Still I’m not sure I would want to lead with this comment: “Regionally, Davis has been the least racially diverse city for many decades.”
I would agree with them that Davis is among the least diverse cities. However, Davis has become much more diverse than it once was.
Davis has become increasingly diverse over the the last 20 years, moving from about 70 percent white in 2000 to about 65 percent in 2010 and, by the time the 2020 census comes out, that number could be down town 60 percent. It is worth noting that the schools reflect about a 54 percent white student population.
This is not Woodland yet, but it is far different from the Davis of 20 years ago.
On the other hand, they make a more problematic argument: “Our population is also the ‘oldest’ and the most ‘wealthy’ in terms of income but the City has very limited affordable housing for working families. West Davis Active Adult Community exacerbates ALL of these demographic imbalances in Davis. By limiting almost all home purchases in perpetuity to seniors, the project will continue to rob the City of the vitality of young families.”
What is striking is to consider the data provided by David Thompson and Luke Watkins in our interview. Here we learn that there is a current waiting list of about 441 for low income seniors to move into four existing affordable senior housing facilities.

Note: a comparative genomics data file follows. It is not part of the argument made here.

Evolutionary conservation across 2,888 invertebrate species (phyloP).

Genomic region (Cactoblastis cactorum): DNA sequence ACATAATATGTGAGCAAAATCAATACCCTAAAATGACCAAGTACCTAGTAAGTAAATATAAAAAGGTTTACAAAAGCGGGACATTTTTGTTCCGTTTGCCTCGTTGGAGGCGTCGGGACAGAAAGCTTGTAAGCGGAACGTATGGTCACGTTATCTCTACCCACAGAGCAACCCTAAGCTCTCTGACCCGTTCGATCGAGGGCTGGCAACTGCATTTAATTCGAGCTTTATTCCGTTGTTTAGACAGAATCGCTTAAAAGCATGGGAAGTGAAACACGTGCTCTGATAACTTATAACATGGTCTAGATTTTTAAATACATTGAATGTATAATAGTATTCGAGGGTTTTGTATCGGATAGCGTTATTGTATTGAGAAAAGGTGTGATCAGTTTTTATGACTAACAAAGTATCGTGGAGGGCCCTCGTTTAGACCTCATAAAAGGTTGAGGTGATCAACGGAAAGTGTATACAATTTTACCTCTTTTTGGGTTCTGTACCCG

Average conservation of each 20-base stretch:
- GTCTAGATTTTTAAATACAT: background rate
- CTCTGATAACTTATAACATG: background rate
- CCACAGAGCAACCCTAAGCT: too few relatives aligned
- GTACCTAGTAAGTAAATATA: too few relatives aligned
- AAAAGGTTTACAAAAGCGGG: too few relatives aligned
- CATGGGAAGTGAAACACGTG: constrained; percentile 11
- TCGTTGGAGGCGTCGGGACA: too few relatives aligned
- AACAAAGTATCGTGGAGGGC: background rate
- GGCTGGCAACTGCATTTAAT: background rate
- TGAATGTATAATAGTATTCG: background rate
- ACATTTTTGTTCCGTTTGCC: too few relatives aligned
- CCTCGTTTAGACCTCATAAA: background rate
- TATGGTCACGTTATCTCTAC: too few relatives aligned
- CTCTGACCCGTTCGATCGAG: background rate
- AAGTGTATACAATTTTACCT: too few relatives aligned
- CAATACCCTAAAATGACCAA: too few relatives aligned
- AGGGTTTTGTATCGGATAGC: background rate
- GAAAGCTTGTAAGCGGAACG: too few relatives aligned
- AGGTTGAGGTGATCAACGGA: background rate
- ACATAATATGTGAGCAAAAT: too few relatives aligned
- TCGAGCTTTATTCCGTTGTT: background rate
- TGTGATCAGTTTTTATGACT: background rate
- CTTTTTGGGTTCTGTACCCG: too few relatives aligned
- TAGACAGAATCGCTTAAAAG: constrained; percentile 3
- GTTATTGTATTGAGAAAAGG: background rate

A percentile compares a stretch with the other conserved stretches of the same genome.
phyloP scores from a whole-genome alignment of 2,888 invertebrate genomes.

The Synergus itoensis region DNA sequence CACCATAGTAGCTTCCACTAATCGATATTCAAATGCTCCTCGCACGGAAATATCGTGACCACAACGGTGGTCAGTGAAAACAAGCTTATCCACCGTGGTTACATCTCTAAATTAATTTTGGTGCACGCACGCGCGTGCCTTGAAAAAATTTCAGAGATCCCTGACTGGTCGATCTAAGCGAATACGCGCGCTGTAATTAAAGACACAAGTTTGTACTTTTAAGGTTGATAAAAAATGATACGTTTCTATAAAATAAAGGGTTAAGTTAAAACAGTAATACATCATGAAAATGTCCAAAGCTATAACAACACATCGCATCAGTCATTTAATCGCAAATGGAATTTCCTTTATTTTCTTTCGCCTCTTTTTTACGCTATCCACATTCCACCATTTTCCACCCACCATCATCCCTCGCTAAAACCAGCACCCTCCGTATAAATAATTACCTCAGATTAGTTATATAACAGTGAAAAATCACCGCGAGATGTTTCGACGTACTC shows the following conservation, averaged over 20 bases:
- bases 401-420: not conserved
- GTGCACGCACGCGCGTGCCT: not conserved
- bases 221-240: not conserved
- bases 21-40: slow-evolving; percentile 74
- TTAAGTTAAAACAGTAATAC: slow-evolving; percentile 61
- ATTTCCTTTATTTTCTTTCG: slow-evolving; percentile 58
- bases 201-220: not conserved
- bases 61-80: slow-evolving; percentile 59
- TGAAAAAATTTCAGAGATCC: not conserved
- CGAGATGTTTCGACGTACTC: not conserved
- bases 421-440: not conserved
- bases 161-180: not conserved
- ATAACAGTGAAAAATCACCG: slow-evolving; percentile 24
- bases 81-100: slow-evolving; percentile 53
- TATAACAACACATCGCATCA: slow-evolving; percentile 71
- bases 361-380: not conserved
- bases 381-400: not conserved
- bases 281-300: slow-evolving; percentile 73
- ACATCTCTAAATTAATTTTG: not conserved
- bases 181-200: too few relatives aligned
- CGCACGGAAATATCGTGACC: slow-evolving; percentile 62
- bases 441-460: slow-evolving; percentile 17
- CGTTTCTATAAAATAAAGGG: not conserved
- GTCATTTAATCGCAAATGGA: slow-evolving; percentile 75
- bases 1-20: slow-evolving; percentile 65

Most notably, this project would model after ERC which serves low to extremely low income seniors. These, they say, are residents on average earning less than $13,000 per year or $800 per month.
While this project is notably a senior housing project, it actually addresses a good deal of the problems facing low income seniors in the community. The opponents are correct that this affordable housing is limited to seniors, but, in fairness, it does address a large and demonstrable need.
Therefore, the idea that this project would perpetuate and exacerbate all of the demographic imbalances is at best subjective.
On the other hand, the opponents ignore where I think this project is far more vulnerable. They attack the Davis-Based Buyers Program as exclusive, but not as impractical and legally in question.
A big problem I see with the proposal is the developers theorize that there is a large population of seniors who are wishing to downsize, and that will free up their housing stock for younger families to move in. They attempt to ensure that with the Davis-Based Buyers Program.
One problem with that view is who is likely to move into the existing housing stock?
The housing that these seniors are theoretically moving out of is probably already far too large and too expensive for young families with children to move into. So the people most likely to move in are wealthier people from outside of the community, or the children of those who already own the land.
Bottom line, even if they can get the kind of generational shift they theorize, it is not clear to me that it solves the problem of providing housing to younger families with children.
To me, this is the discussion that should take place. Instead, we have in the initial ballot argument a bunch of vague land use claims and unsupportable affordable housing claim, and in the rebuttal, we have largely an argument that this project is exclusive, elitist and discriminatory.
That is a highly inflammatory argument that seems unlikely to win the day.
—David M. Greenwald reporting